Akeela Ahmed, Chief Executive of MYH said, “Since our inception nearly 10 years ago, young British Muslims are still reluctant to get the help they need from mainstream services for fear of being misunderstood. In the worst cases this can result in further isolation and marginalisation. Statutory agencies need to further develop the capacity to provide faith and culturally sensitive support to Muslim youth in the UK. Meaningful community engagement and support can be empowering and transformative, helping young British Muslims to overcome barriers to social inclusion and have better access to the services and ultimately opportunities that promote good psychological and emotional wellbeing.”

[read report]

To fight radicalism, de-glamorise al-Qaeda and laugh about it, report suggests

The British think tank Demos has published a report on radical Islam, the bottom line of which is that it can be defeated by making it boring or ridiculous. The report, entitled “The Edge of Violence: A Radical Approach to Extremism”, examined the differences between violent radicals and non-violent radicals, finding that violent radicals had a poor understanding of Islam, compared with non-violent radical followers, and had more in common with football hooligans.

The study also found the “cool factor” was the biggest draw to al-Qaeda and that terrorism could be defeated by demystifying and deglamorizing jihad. Satire could be used to undermine any “cool” image and governments should channel radical Muslims’ rebellious tendencies into activities like overseas volunteering.

Demos interviewed 200 people – experts, young Muslims and 58 violent radicals in the UK, Canada, Denmark, the Netherlands and France.

Reactions to fatwa against terrorism

Fear of Muslim extremists is rampant these days in Britain. According to the British Secret Service, supposedly well over 1,000 Muslim extremists live on the island who are prepared to resort to violence to achieve their goals. The government in London is hence desperately searching for ways to prevent young British Muslims from being radicalized, trying to reverse the trend toward violence.

In this article, the author summarizes measures taken by the British government against radical Islam, including the sponsorship of the Quilliam Foundation, and very critically examines the recent publication of Tahir ul-Qadri, in which he condemns suicide bombings and terrorism from an Islamic point of view. The author claims that this publication has received disproportionate media attention, while there have been other Muslim scholars in Britain and elsewhere condemning terrorism, which has caused little attention. Furthermore, Tahir ul-Qadri, who is not the most liberal and tolerant scholar himself and also, his fatwa does not seem to reach out far enough. In Germany at any rate, the secret service did not observe any reaction from the jihadi scene.

High number of British Muslims has allegedly been tortured overseas

A growing number of young British Muslims say they have been tortured overseas with the apparent complicity of MI5 or MI6 officers. Not all are still considered terrorism suspects — many were released without charge — but the intelligence and security committee has never sought to interview any of them, or their lawyers.

Two young British Muslim ex-prisoners unrepentant on views

Two young British Muslims who have served short prison sentences for terrorism offenses have spoken frankly about their views to a new BBC documentary investigation into the extent of the radicalization of Muslims in the UK. The views of Rizwan Ditta and Bilal Mohammed, two young Muslims born and brought up in Britain, will be anathema to the vast majority of people including many British Muslims.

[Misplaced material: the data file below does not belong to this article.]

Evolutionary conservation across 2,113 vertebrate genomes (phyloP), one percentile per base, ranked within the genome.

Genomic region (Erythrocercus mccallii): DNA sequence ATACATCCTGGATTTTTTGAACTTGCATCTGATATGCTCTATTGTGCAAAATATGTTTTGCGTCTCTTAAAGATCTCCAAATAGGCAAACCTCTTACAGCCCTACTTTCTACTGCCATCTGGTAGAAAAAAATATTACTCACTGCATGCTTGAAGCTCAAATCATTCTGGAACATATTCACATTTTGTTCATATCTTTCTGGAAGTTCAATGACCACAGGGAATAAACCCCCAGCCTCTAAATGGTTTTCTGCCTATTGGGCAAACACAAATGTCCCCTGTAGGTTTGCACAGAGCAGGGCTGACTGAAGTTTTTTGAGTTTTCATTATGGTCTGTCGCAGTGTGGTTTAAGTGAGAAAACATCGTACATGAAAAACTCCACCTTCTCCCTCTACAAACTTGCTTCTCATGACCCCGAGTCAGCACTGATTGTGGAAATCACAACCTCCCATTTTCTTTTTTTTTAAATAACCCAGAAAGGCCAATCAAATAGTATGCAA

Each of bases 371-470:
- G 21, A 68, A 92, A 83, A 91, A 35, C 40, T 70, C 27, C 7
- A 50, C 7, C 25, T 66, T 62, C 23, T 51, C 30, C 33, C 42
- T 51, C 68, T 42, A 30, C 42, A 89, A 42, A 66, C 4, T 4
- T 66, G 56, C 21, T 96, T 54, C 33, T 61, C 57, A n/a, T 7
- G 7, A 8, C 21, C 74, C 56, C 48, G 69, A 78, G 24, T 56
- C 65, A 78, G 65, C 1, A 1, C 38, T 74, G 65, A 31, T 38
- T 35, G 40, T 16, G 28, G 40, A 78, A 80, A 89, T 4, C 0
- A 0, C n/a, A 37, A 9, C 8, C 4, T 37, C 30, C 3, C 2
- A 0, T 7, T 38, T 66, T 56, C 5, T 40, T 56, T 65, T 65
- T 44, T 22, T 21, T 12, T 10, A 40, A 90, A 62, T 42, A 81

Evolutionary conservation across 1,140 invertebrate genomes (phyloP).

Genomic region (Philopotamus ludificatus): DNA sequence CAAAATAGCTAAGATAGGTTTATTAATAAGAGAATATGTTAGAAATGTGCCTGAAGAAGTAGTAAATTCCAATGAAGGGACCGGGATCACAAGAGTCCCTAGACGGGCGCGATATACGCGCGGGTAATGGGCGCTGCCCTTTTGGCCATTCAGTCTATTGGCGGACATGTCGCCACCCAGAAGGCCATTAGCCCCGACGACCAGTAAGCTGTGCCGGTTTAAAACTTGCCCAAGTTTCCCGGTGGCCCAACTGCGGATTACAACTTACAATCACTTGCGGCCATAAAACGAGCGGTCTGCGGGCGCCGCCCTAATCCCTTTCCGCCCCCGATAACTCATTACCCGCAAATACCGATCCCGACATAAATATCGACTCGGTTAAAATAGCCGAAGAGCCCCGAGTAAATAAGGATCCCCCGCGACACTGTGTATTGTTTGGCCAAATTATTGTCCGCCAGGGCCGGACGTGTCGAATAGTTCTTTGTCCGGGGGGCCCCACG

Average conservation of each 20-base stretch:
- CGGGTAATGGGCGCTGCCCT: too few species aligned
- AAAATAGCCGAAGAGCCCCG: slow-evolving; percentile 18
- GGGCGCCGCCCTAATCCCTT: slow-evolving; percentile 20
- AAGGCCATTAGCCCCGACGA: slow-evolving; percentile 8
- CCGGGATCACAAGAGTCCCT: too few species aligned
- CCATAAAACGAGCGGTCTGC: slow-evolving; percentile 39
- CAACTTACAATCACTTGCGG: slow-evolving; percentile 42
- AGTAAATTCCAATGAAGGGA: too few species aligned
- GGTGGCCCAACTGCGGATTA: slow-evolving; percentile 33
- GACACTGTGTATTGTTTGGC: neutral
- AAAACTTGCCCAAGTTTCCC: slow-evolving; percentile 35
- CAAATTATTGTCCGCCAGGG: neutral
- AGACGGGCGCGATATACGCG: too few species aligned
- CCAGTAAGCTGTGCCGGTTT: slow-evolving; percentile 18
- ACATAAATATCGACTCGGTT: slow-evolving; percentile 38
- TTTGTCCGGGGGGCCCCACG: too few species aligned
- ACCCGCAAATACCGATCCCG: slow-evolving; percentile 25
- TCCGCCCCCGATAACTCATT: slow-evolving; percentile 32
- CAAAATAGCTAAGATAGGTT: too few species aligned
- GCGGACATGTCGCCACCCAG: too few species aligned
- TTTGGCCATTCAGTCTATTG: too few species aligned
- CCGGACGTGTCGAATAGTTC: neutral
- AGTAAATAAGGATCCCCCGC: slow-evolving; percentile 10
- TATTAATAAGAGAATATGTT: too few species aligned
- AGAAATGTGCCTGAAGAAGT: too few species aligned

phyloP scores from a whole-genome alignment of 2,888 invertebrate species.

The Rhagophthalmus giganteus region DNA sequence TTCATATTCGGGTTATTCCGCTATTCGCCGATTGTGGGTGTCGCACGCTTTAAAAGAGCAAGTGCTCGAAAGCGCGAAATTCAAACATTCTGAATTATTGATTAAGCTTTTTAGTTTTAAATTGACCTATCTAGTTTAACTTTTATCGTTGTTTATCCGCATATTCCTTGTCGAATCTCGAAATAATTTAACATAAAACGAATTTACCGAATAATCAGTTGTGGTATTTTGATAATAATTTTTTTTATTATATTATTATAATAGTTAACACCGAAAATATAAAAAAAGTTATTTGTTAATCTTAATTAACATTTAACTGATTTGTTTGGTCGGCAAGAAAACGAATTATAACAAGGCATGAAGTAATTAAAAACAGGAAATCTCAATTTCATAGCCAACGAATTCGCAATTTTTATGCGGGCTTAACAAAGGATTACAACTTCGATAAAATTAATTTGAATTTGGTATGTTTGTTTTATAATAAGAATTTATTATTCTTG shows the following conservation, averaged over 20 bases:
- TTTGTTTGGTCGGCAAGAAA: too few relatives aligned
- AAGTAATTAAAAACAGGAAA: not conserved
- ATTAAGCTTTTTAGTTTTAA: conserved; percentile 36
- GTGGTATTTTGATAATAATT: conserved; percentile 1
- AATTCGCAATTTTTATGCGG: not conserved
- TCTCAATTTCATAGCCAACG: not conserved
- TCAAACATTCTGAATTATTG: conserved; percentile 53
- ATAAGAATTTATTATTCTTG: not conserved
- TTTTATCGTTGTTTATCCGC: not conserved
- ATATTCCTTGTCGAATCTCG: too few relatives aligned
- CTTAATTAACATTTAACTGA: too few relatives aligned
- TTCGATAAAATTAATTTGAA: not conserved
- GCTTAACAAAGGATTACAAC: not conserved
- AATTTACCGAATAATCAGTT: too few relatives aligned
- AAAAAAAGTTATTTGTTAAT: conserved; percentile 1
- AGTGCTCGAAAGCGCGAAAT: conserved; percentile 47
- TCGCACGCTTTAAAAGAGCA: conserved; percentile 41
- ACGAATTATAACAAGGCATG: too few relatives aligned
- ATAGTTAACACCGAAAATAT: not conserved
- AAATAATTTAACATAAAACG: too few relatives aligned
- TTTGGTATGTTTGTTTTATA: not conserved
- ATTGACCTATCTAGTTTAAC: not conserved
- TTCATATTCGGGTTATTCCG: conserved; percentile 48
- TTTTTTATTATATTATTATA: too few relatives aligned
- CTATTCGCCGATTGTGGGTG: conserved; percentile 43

Both received prison sentences for possessing material likely to be useful to terrorists, most of it downloaded from the internet. They were sentenced to four and two years, respectively, were released last year and are now out on license with strict conditions. Both had pleaded guilty. Mohammed has the dubious distinction of being the first to be convicted under the new offense of glorifying terrorism.

Both of them are unrepentant. Mohammed says that he was welcomed home with flowers and presents. He claims that none of the Muslim community views him as a terrorist.

Al-Azhar scholars and Saudi Wahabist fight over followers among British Muslims

When two young British Muslims debate whether or not it is religiously permissible to wish their neighbors a “happy Christmas”, this indicates an ideological battle between prominent Sunni scholars of Egypt and Saudi Arabia, fought over in the UK.

Such a debate would have been almost unthinkable in London two decades ago. But today it is frequently the internet that young Muslims turn to when looking for spiritual advice. And what they find in cyberspace is often shockingly intolerant. “Do not congratulate [the unbeliever] on their festivals in any way whatsoever,” warns one prominent site. “That implies approval of their festival and not denouncing them.”

While the real world provides a vast array of interpretations from a variety of Islamic schools, more often than not it is the intolerant strands of Islam taught by Saudi Arabia’s fundamentalist Wahabi scholars that dominate online. Backed by billions of petrodollars and an army of tech-savvy graduates who are more than capable of capturing the YouTube generation’s imagination, the internet has long been a stronghold for the most intolerant forms of Islam.

But now, as the Hajj gets under way in Mecca, one of the world’s oldest Islamic institutions has come to Britain to remind young Muslims who might be tempted by the Wahabi rhetoric that there is an alternative way to worship. Scholars from Al-Azhar in Cairo have been touring Britain’s mosques to launch a new online book of fatwas (Islamic judgments) which directly challenge the Saudi way of thinking.

The 200-page book, entitled “The Response” and published by the Islamic Hotline Service, has been available in the Middle East in Arabic for two years but this is the first time a comprehensive list of some of the most commonly asked questions encountered by Al-Azhar’s scholars has been available in English, and equally importantly, Urdu, the national language of Pakistan. The issues answered in the book range from whether the Earth revolves around the Sun (Sheikh Ibn Baaz, Saudi Arabia’s Grand Mufti during the 1990s, insisted that the Sun revolved around the Earth) to whether a Muslim is allowed to perform magic tricks (Wahabis forbid it).